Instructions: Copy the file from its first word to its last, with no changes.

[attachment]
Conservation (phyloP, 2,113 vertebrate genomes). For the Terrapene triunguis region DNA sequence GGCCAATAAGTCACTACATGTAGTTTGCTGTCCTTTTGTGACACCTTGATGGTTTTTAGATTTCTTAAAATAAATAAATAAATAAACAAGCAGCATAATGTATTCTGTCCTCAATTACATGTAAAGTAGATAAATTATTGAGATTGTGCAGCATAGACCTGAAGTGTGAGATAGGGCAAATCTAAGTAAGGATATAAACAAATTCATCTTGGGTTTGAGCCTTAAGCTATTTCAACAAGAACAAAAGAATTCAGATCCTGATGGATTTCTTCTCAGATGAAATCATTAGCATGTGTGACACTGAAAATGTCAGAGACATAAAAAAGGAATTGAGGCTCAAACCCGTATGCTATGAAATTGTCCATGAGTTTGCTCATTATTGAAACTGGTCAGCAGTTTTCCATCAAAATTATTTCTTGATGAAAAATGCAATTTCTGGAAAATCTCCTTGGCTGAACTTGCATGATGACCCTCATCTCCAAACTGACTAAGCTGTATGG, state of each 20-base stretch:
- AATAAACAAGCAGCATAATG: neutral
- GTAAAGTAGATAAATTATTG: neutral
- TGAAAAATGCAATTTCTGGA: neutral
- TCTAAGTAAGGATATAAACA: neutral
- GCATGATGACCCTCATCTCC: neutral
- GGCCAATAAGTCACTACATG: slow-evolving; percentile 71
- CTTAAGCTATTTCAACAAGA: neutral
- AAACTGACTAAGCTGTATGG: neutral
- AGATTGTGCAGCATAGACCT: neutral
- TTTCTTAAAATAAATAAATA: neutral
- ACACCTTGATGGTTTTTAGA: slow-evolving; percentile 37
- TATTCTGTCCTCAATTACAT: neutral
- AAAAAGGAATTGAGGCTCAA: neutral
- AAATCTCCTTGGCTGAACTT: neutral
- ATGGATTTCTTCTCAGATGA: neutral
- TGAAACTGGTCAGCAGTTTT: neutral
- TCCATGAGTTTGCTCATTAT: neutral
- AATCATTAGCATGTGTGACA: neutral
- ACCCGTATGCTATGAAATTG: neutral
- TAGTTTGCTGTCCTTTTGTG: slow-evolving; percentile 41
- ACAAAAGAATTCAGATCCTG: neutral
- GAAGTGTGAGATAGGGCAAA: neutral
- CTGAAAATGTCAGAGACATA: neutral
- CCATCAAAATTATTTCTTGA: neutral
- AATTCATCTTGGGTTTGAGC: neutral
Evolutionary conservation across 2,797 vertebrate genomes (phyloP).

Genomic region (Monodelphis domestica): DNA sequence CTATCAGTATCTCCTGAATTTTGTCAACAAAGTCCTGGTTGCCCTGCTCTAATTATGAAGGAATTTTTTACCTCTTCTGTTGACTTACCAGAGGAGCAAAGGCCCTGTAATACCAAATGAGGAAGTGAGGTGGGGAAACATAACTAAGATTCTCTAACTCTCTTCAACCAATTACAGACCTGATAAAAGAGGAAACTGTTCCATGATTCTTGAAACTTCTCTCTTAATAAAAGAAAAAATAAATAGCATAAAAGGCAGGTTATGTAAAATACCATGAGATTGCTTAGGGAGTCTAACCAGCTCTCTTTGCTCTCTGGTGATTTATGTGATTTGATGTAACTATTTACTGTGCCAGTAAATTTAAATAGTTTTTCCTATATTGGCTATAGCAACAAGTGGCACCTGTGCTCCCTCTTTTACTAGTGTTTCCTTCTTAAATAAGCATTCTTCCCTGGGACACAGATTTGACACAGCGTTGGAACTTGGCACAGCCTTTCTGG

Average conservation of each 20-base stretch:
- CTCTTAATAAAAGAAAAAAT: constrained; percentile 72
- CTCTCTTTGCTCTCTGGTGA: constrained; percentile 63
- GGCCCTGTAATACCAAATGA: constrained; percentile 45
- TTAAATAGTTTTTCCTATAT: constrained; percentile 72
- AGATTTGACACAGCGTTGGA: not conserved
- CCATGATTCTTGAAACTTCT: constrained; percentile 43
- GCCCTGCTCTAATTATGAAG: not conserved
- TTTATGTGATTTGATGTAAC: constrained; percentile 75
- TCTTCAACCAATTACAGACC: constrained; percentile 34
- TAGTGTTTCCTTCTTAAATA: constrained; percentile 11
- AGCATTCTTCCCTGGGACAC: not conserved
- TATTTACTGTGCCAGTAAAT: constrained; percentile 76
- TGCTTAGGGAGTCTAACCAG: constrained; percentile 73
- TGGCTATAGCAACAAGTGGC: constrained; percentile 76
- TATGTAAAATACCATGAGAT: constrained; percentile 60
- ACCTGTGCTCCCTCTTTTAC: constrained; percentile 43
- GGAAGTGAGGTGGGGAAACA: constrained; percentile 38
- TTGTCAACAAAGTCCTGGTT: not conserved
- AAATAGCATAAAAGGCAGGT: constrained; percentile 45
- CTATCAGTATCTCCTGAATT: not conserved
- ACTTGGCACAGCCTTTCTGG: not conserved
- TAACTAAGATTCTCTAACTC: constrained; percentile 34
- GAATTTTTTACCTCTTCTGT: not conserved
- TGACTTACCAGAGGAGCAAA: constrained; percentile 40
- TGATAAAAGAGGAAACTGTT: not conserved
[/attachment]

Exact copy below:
Conservation (phyloP, 2,113 vertebrate genomes). For the Terrapene triunguis region DNA sequence GGCCAATAAGTCACTACATGTAGTTTGCTGTCCTTTTGTGACACCTTGATGGTTTTTAGATTTCTTAAAATAAATAAATAAATAAACAAGCAGCATAATGTATTCTGTCCTCAATTACATGTAAAGTAGATAAATTATTGAGATTGTGCAGCATAGACCTGAAGTGTGAGATAGGGCAAATCTAAGTAAGGATATAAACAAATTCATCTTGGGTTTGAGCCTTAAGCTATTTCAACAAGAACAAAAGAATTCAGATCCTGATGGATTTCTTCTCAGATGAAATCATTAGCATGTGTGACACTGAAAATGTCAGAGACATAAAAAAGGAATTGAGGCTCAAACCCGTATGCTATGAAATTGTCCATGAGTTTGCTCATTATTGAAACTGGTCAGCAGTTTTCCATCAAAATTATTTCTTGATGAAAAATGCAATTTCTGGAAAATCTCCTTGGCTGAACTTGCATGATGACCCTCATCTCCAAACTGACTAAGCTGTATGG, state of each 20-base stretch:
- AATAAACAAGCAGCATAATG: neutral
- GTAAAGTAGATAAATTATTG: neutral
- TGAAAAATGCAATTTCTGGA: neutral
- TCTAAGTAAGGATATAAACA: neutral
- GCATGATGACCCTCATCTCC: neutral
- GGCCAATAAGTCACTACATG: slow-evolving; percentile 71
- CTTAAGCTATTTCAACAAGA: neutral
- AAACTGACTAAGCTGTATGG: neutral
- AGATTGTGCAGCATAGACCT: neutral
- TTTCTTAAAATAAATAAATA: neutral
- ACACCTTGATGGTTTTTAGA: slow-evolving; percentile 37
- TATTCTGTCCTCAATTACAT: neutral
- AAAAAGGAATTGAGGCTCAA: neutral
- AAATCTCCTTGGCTGAACTT: neutral
- ATGGATTTCTTCTCAGATGA: neutral
- TGAAACTGGTCAGCAGTTTT: neutral
- TCCATGAGTTTGCTCATTAT: neutral
- AATCATTAGCATGTGTGACA: neutral
- ACCCGTATGCTATGAAATTG: neutral
- TAGTTTGCTGTCCTTTTGTG: slow-evolving; percentile 41
- ACAAAAGAATTCAGATCCTG: neutral
- GAAGTGTGAGATAGGGCAAA: neutral
- CTGAAAATGTCAGAGACATA: neutral
- CCATCAAAATTATTTCTTGA: neutral
- AATTCATCTTGGGTTTGAGC: neutral
Evolutionary conservation across 2,797 vertebrate genomes (phyloP).

Genomic region (Monodelphis domestica): DNA sequence CTATCAGTATCTCCTGAATTTTGTCAACAAAGTCCTGGTTGCCCTGCTCTAATTATGAAGGAATTTTTTACCTCTTCTGTTGACTTACCAGAGGAGCAAAGGCCCTGTAATACCAAATGAGGAAGTGAGGTGGGGAAACATAACTAAGATTCTCTAACTCTCTTCAACCAATTACAGACCTGATAAAAGAGGAAACTGTTCCATGATTCTTGAAACTTCTCTCTTAATAAAAGAAAAAATAAATAGCATAAAAGGCAGGTTATGTAAAATACCATGAGATTGCTTAGGGAGTCTAACCAGCTCTCTTTGCTCTCTGGTGATTTATGTGATTTGATGTAACTATTTACTGTGCCAGTAAATTTAAATAGTTTTTCCTATATTGGCTATAGCAACAAGTGGCACCTGTGCTCCCTCTTTTACTAGTGTTTCCTTCTTAAATAAGCATTCTTCCCTGGGACACAGATTTGACACAGCGTTGGAACTTGGCACAGCCTTTCTGG

Average conservation of each 20-base stretch:
- CTCTTAATAAAAGAAAAAAT: constrained; percentile 72
- CTCTCTTTGCTCTCTGGTGA: constrained; percentile 63
- GGCCCTGTAATACCAAATGA: constrained; percentile 45
- TTAAATAGTTTTTCCTATAT: constrained; percentile 72
- AGATTTGACACAGCGTTGGA: not conserved
- CCATGATTCTTGAAACTTCT: constrained; percentile 43
- GCCCTGCTCTAATTATGAAG: not conserved
- TTTATGTGATTTGATGTAAC: constrained; percentile 75
- TCTTCAACCAATTACAGACC: constrained; percentile 34
- TAGTGTTTCCTTCTTAAATA: constrained; percentile 11
- AGCATTCTTCCCTGGGACAC: not conserved
- TATTTACTGTGCCAGTAAAT: constrained; percentile 76
- TGCTTAGGGAGTCTAACCAG: constrained; percentile 73
- TGGCTATAGCAACAAGTGGC: constrained; percentile 76
- TATGTAAAATACCATGAGAT: constrained; percentile 60
- ACCTGTGCTCCCTCTTTTAC: constrained; percentile 43
- GGAAGTGAGGTGGGGAAACA: constrained; percentile 38
- TTGTCAACAAAGTCCTGGTT: not conserved
- AAATAGCATAAAAGGCAGGT: constrained; percentile 45
- CTATCAGTATCTCCTGAATT: not conserved
- ACTTGGCACAGCCTTTCTGG: not conserved
- TAACTAAGATTCTCTAACTC: constrained; percentile 34
- GAATTTTTTACCTCTTCTGT: not conserved
- TGACTTACCAGAGGAGCAAA: constrained; percentile 40
- TGATAAAAGAGGAAACTGTT: not conserved